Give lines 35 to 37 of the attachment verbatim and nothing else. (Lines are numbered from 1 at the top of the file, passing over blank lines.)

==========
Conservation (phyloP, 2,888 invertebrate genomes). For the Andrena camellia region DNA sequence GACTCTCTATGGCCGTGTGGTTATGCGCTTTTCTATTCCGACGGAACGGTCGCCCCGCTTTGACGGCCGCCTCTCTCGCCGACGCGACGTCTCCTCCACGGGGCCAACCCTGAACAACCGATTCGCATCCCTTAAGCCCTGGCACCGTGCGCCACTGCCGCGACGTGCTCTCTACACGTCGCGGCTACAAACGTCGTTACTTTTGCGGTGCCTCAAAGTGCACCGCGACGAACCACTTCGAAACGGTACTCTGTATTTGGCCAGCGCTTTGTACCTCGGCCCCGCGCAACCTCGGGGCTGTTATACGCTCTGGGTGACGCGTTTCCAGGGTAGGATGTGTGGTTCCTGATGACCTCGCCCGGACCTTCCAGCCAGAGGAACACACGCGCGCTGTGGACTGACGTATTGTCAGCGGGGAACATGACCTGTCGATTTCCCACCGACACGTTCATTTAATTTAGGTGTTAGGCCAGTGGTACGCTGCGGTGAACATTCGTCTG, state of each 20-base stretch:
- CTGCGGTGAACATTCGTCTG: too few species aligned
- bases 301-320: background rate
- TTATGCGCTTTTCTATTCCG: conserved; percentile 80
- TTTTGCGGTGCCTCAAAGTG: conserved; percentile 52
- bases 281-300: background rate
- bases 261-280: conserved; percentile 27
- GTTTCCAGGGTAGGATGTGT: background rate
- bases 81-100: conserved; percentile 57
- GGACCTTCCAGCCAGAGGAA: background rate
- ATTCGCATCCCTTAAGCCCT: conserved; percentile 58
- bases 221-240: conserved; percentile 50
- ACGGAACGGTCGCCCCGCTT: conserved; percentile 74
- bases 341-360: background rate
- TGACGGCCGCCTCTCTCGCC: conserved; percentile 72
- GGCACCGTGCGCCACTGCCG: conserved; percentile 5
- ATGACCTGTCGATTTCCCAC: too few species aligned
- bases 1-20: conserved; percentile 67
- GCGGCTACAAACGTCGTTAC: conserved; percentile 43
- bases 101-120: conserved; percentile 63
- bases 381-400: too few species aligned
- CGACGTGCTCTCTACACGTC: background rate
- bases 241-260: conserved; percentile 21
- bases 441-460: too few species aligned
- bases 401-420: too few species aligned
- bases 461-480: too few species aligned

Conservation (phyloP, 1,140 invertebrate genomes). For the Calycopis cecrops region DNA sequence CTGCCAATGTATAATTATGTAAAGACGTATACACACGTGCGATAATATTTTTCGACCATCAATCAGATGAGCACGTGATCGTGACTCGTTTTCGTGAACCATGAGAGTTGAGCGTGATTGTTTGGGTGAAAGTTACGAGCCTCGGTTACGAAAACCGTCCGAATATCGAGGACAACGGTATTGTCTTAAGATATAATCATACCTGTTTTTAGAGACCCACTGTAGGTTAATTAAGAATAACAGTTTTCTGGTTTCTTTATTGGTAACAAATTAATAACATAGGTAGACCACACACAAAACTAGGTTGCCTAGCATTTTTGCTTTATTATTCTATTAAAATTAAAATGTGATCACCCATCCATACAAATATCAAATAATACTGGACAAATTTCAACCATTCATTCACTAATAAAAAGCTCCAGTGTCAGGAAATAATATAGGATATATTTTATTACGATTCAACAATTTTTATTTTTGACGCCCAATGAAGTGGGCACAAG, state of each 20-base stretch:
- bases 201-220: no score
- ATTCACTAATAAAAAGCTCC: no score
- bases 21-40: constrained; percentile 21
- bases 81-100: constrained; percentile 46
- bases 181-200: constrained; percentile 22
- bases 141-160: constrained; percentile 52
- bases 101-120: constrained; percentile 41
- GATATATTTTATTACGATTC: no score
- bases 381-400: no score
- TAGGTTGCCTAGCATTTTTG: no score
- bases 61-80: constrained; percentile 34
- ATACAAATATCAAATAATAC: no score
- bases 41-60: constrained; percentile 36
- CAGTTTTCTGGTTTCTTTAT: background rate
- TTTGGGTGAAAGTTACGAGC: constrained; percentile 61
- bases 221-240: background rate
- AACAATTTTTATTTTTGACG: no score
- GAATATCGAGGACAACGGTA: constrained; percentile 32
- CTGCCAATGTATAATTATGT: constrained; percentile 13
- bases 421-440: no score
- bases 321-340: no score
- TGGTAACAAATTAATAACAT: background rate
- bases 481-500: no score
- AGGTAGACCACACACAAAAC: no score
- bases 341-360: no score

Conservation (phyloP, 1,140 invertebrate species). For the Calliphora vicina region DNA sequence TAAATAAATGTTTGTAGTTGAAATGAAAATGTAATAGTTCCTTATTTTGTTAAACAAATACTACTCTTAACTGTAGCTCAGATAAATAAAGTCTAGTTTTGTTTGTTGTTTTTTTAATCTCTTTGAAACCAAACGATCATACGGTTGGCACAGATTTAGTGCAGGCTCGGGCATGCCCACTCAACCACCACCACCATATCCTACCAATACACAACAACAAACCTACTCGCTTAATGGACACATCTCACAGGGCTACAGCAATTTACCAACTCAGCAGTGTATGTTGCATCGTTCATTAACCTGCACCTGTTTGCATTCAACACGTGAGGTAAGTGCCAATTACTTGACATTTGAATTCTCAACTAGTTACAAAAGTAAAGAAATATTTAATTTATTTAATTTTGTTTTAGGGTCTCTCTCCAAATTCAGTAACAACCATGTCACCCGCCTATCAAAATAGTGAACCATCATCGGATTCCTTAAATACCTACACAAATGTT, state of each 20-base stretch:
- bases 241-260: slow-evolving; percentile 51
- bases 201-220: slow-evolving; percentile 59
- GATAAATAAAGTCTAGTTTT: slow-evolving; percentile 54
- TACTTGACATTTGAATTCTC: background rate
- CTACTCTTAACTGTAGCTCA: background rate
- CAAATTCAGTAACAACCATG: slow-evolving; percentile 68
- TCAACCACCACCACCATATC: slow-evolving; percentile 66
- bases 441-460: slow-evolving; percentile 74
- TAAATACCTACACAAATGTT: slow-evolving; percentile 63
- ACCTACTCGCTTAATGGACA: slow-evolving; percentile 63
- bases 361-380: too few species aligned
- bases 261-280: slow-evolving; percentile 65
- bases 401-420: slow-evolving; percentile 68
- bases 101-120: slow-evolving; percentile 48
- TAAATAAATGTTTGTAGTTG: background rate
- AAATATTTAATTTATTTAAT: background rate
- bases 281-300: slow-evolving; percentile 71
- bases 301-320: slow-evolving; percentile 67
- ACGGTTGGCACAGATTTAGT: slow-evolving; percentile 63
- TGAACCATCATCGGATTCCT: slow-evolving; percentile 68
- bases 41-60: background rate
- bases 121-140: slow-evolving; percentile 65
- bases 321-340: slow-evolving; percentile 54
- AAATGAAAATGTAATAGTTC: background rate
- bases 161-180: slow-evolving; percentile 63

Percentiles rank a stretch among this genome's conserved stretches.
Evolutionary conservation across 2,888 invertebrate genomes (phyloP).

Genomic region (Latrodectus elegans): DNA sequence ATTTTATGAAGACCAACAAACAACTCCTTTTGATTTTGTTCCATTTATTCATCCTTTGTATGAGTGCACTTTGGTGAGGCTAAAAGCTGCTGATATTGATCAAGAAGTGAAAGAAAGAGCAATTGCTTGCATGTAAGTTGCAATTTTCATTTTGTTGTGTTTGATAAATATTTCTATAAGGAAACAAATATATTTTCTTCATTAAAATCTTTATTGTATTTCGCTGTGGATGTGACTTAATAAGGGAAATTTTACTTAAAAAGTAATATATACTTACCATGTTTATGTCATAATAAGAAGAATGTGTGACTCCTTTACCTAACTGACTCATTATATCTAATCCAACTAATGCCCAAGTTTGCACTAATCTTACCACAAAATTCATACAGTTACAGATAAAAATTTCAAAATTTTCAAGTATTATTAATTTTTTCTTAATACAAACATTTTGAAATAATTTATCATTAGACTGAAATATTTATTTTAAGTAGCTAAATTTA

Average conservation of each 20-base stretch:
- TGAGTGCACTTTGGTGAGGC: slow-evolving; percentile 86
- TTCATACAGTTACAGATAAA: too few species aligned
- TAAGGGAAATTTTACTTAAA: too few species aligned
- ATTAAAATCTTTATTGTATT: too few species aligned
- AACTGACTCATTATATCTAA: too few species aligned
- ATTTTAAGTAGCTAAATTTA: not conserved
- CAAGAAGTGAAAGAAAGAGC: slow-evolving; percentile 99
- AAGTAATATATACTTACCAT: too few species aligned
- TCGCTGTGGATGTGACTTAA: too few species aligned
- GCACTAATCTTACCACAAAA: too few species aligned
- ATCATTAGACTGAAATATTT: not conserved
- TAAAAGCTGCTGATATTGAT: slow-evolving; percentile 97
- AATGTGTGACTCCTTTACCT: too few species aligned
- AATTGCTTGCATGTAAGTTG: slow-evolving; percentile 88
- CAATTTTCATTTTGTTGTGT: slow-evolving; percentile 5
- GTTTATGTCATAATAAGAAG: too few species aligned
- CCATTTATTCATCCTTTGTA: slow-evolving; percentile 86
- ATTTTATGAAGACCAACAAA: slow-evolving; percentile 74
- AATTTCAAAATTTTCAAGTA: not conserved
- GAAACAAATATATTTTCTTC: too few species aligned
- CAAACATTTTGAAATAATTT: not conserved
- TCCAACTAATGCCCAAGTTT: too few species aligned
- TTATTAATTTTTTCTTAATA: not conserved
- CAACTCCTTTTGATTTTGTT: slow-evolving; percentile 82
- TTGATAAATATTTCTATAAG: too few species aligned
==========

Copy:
- GATATATTTTATTACGATTC: no score
- bases 381-400: no score
- TAGGTTGCCTAGCATTTTTG: no score